How the arts support refugee healing and showcase their contribution to society

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Healing means getting over a painful experience or situation, so that you can continue to live. Those who have lost their homes and had to rebuild a new life from scratch know this better than anyone. We have a lot to learn from refugees about how to hold on to hope when going on seems impossible – as well as how art, creativity and community can help us heal.

This year’s Refugee Week program offers a rich diversity of examples of how the arts and creativity can help heal refugees – and all of us.

In London, No Direction Home, a collective of refugee and migrant stand-up comedians, will perform at the Southbank Center and the National Maritime Museum. For audiences, these concerts tend to be unforgettable moments of learning and empathy through laughter. For the performers, they provide, as Yasmeen Audisho Ghrawi, one of the participating actors, explains, “a space for each of us to reclaim and reclaim our voices and our power”.

Almir Kolzic. Image: Nana Varveropoulou

The Great Walk Together, a national initiative of Refugee Week and The Great Get Together, invites people across the country to come together to walk, experience the healing power of nature while reflecting on the journeys refugees face.

In Bristol, the city-wide Bristol Refugee Festival celebrates ‘community healing’, with exhibitions, walks, music concerts, workshops and other events that aim to help refugees rebuild their lost networks and connections so they can feel welcome, safe, valued. and thus begin to heal.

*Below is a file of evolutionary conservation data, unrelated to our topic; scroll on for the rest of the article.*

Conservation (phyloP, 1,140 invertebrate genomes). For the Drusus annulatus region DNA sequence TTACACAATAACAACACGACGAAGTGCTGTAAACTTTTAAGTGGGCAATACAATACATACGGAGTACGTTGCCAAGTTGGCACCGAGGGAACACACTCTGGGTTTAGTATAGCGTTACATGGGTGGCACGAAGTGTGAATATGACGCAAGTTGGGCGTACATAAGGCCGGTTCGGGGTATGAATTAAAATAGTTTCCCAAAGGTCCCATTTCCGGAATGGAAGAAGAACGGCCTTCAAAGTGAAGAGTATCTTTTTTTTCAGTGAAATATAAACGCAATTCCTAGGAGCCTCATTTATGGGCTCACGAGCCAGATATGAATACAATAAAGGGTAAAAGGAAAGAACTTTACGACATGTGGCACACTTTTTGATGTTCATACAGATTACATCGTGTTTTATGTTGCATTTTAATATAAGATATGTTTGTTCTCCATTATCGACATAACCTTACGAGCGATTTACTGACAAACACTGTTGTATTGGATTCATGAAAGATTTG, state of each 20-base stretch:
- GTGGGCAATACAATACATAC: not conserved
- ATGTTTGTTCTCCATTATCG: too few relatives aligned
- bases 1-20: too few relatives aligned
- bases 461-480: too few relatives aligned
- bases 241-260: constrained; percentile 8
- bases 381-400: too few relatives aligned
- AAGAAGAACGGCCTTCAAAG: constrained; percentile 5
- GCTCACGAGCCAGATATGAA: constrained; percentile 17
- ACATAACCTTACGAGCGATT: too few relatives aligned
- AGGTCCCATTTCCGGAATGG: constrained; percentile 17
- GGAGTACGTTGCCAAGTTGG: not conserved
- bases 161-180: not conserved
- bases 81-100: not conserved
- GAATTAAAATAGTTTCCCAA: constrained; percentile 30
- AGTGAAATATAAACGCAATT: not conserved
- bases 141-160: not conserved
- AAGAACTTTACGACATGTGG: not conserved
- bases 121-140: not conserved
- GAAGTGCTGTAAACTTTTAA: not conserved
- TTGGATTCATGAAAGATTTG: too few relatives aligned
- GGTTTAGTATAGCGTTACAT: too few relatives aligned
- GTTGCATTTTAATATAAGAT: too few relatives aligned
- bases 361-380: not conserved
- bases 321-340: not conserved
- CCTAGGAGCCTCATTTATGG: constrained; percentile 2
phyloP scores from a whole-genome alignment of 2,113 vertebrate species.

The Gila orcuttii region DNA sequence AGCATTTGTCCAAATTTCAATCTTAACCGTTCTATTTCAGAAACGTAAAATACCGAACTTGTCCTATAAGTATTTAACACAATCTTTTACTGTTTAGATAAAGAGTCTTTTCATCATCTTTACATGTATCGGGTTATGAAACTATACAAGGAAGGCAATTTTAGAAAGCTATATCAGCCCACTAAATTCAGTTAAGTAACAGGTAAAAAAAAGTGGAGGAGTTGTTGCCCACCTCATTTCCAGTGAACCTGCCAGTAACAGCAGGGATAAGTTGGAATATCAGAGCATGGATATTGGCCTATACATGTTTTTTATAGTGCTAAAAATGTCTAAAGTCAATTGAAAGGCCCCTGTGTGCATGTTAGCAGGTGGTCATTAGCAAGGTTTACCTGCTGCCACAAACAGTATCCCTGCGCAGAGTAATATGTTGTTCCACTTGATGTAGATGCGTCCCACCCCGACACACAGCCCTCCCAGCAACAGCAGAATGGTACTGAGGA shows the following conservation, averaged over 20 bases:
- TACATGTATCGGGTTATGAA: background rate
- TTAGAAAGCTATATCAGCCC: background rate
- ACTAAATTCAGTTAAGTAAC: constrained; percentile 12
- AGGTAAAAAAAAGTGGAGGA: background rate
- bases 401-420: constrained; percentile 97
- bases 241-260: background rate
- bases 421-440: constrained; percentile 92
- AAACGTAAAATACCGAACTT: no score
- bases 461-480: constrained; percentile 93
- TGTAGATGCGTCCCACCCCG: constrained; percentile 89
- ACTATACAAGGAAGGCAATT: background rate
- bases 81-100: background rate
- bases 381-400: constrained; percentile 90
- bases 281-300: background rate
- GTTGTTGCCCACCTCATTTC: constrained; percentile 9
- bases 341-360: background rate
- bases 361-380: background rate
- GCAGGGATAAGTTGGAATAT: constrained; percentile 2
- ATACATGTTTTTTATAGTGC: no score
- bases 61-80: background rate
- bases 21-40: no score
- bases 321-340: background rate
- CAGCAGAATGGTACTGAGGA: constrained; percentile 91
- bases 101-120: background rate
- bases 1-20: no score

Many Refugee Week event organizers have built activities around the idea that participating in artistic creation is therapeutic and potentially transformative. Other initiatives could aid healing in less obvious ways, for example by providing greater visibility – and more nuanced depictions – of refugee experiences in public spaces.

Examples of this are Little Amal, the 3.5 meter tall puppet of a refugee girl who will take a trip from Manchester to Kent; Council House in Derby which will be illuminated every day of Refugee Week; and the Stories of Sanctuary Sunderland Choir, an inclusive “pop-up choir” that will learn and sing songs written by refugee communities celebrating Sunderland as a place of welcome.

As the past few years have shown us, healing matters to all of us, whether it means caring for ourselves and others in difficult times, overcoming political divisions, or coming together to fight for survival of our common planet. Whoever you are and wherever you are, we hope you will join us for Refugee Week 2022, to imagine a world where healing replaces evil and care becomes our common currency.

Refugee Week 2022 runs from June 20-26, and you can get involved by joining an event near you or doing one of eight “simple acts.” Scotland Refugee Festival takes place from June 17 to 26 and has the theme “Storytelling”.

Almir Koldzic is CEO of Counterpoints Arts.

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